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Diane Dimond
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When Cyberspace Comes Back to Haunt

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How many times do we have to be told!? When you write an e-mail or send a text message (or photo), it lives on in cyberspace and could easily come back to haunt you in a big, bad way.

I know that texting on your own cell phone or sitting at your personal computer, writing down your thoughts, then hitting the "send" button may feel like a private activity, but it's actually one of the most public activities you can do. Once your communication hits the digital super-highway, it is full speed ahead into immortality.

This lesson was shoved in our face again this week with yet another disgorgement of classified U.S. documents at the Internet site WikiLeaks. It began back in April, when WikiLeaks' leader, 39-year-old Australian Julian Assange, began a campaign to embarrass "the U.S. regime" by posting secret military video and diplomatic memos designed to show how wickedly America has conducted its War on Terror.

It's believed that a troubled 22-year-old U.S. Army private named Bradley Manning was the source of much of the leaked information. Manning was an intelligence analyst deployed in Iraq who reportedly copied hundreds of thousands of classified items onto computer discs and then slipped them to WikiLeaks. Exactly why he had such unfettered access and why he felt compelled to reveal U.S. secrets will surely come up at his trial on charges of mishandling classified information and misuse of government computers. I believe Manning should be charged with treason.

So, if the government can't keep computer messages safe, what chance do we have with our own personal or business communications? The short answer is: not much. But there's a new service called TigerText that offers important control over what we send out via the Internet.

Jeffery Evans, CEO of TigerText, says his is a breakthrough service that gives the sender of a message the peace of mind knowing it cannot be copied or forwarded to another. And with TigerText's network, you'll be able to designate a life expectancy to each text you send. Like the old "Mission Impossible" TV show, each communique will self destruct after a certain period of time — from one minute after it is opened to several days later, whatever time frame you choose. The text can never be retrieved — not even by court order — because it will no longer exist on TigerText's server.

This is important stuff because traditional e-mail is quickly being replaced by the faster mobile-phone texting. According to an industry estimate, Americans send some 6 billion text messages each day, teens average 3,339 texts per month! Seven hundred forty billion text messages were sent in the first half of this year.

Because they are often written quickly, flippantly, in the heat of the moment or at a crucial time during a legal, labor or business negotiation, they are even more susceptible to being used nefariously.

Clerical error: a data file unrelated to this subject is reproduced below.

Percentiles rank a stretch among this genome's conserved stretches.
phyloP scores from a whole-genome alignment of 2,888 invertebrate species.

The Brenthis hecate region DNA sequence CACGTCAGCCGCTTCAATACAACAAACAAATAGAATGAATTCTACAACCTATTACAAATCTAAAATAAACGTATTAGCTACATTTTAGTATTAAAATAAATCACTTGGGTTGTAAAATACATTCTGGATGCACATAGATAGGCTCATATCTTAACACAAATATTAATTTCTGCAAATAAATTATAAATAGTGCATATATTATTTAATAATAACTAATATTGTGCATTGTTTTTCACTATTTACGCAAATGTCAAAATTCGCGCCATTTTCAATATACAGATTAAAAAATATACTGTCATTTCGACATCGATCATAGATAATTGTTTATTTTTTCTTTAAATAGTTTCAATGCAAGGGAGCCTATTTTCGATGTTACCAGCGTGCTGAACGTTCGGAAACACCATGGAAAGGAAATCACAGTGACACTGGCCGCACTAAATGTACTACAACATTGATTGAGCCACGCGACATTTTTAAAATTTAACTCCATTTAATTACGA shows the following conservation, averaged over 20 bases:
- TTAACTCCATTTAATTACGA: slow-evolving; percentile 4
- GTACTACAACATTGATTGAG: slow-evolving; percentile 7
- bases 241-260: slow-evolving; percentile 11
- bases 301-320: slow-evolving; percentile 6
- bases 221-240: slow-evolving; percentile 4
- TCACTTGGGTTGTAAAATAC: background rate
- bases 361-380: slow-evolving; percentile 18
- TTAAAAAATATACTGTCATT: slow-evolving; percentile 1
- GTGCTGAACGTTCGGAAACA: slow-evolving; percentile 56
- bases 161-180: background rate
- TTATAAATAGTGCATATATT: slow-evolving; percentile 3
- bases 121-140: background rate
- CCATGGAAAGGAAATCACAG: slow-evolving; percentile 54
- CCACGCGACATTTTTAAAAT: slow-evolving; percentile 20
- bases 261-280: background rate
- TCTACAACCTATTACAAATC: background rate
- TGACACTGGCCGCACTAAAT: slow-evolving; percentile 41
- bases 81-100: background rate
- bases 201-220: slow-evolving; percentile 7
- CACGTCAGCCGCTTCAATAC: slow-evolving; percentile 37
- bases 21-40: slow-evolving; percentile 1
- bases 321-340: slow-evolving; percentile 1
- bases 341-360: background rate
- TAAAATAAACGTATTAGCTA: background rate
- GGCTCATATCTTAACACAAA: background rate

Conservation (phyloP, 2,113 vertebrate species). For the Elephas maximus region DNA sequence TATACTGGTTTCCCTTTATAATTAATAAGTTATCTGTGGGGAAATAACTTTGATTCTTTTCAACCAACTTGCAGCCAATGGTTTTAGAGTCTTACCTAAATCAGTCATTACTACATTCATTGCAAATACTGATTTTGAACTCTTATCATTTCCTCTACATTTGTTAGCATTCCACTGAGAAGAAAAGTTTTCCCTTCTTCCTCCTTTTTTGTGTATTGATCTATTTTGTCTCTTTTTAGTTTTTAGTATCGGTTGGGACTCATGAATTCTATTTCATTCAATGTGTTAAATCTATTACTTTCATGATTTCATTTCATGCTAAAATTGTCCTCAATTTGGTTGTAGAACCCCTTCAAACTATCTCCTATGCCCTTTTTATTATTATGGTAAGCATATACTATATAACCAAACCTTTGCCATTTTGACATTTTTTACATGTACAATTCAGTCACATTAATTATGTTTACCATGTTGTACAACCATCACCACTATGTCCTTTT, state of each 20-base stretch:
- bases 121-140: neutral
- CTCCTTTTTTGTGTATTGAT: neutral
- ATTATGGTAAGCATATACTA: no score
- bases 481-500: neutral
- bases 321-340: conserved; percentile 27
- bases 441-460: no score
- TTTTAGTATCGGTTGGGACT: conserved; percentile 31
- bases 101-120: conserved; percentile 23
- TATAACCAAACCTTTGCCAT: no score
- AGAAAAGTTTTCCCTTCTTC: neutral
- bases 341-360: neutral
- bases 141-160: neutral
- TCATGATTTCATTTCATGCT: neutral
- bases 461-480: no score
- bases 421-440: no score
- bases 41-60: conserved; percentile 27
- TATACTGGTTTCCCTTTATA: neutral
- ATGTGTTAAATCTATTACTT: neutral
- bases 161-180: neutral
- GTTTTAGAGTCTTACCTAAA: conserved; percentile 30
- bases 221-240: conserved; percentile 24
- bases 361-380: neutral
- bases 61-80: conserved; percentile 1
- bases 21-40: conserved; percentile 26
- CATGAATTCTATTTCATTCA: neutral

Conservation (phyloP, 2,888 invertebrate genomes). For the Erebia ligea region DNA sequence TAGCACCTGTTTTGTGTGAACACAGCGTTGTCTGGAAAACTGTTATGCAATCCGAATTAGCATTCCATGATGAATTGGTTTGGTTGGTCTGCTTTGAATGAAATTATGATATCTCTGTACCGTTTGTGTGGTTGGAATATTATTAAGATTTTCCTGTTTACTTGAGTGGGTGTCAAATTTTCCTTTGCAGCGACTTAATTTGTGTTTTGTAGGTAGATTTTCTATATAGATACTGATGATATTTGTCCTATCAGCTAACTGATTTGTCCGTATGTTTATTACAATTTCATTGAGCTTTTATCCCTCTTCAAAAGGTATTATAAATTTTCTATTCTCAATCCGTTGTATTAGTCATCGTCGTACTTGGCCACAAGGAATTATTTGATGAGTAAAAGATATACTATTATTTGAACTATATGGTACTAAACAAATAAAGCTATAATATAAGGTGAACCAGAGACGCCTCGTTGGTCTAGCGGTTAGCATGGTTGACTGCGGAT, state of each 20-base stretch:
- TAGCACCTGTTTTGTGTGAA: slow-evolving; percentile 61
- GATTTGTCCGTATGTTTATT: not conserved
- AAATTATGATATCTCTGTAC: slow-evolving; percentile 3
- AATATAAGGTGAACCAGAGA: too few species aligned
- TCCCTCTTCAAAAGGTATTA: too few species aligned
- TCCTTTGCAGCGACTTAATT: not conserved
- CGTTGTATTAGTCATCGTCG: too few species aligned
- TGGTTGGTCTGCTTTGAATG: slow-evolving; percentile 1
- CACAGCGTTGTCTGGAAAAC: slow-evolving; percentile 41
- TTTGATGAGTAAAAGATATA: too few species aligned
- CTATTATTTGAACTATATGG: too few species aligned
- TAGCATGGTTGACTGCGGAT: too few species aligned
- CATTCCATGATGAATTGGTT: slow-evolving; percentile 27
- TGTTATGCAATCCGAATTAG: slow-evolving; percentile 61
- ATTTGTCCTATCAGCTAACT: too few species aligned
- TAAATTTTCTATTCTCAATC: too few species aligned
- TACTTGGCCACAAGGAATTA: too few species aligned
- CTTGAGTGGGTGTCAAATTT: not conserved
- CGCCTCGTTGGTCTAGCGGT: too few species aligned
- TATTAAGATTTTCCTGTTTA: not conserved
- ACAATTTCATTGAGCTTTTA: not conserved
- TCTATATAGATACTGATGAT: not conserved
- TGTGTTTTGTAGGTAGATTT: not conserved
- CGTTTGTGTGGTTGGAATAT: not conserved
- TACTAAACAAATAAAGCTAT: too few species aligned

There are countless examples of texts being used against the author in court, including those involving angry spouses arguing over divorce or child custody. A Texas bank teller was accused of texting a robber ahead of time to coordinate the crime, and Detroit's Mayor Kwame Kilpatrick was caught up in perjury charges after denying an affair with a staffer and being confronted with a multitude of steamy texts he'd written to her.

TigerText's Evans says Hollywood celebrities and top tier professional athletes — ever mindful of the paparazzo's relentless efforts to tap into their private communications — have signed up for his new service. They're thrilled that their communications can't be sent on to others and within a minute of a recipient opening their message it disappears. If only Tiger Woods had known about TigerText!

Parents are discovering they can establish what is, in effect, a private texting network for their family, which gives them the ability to monitor everything that flows in and out of their child's account. "With TigerText, they can stop cyber bullying in its tracks," Evans told me.

Assange vows that his next target will be big business. He plans for WikiLeaks to reveal all sorts of proprietary business secrets in the months ahead. His supporters have attacked American credit card companies for refusing to do business with WikiLeaks. Last week, Bank of America stock tumbled on fears that WikiLeaks was about to reveal its sub-prime housing loan practices and possibly incriminate B of A in a fraud scheme.

The potential monetary damage that could be done by divulging clandestine corporate communications is mind-boggling. That's why big business has also turned to TigerText for help to keep their maneuvers permanently private with no pesky paper or digital trail to worry about.

As technology developments bring us new ways to protect our communications, they also bring new ways for the mischief-minded and the criminal to take advantage of us. We can sign up for TigerText and any other new system that comes along, but in the end the best protection is within. If you wouldn't want an outsider to read your words — or a court of law to use them against you — for goodness sakes don't write them down in the first place!

Diane Dimond's new book, "Cirque Du Salahi — Be Careful Who You Trust," can be pre-ordered at Amazon.com. Visit Diane Dimond's official website at www.dianedimond.com for investigative reporting, polls and more. To find out more about Diane Dimond and read features by other Creators Syndicate writers and cartoonists, visit the Creators Syndicate website at www.creators.com.

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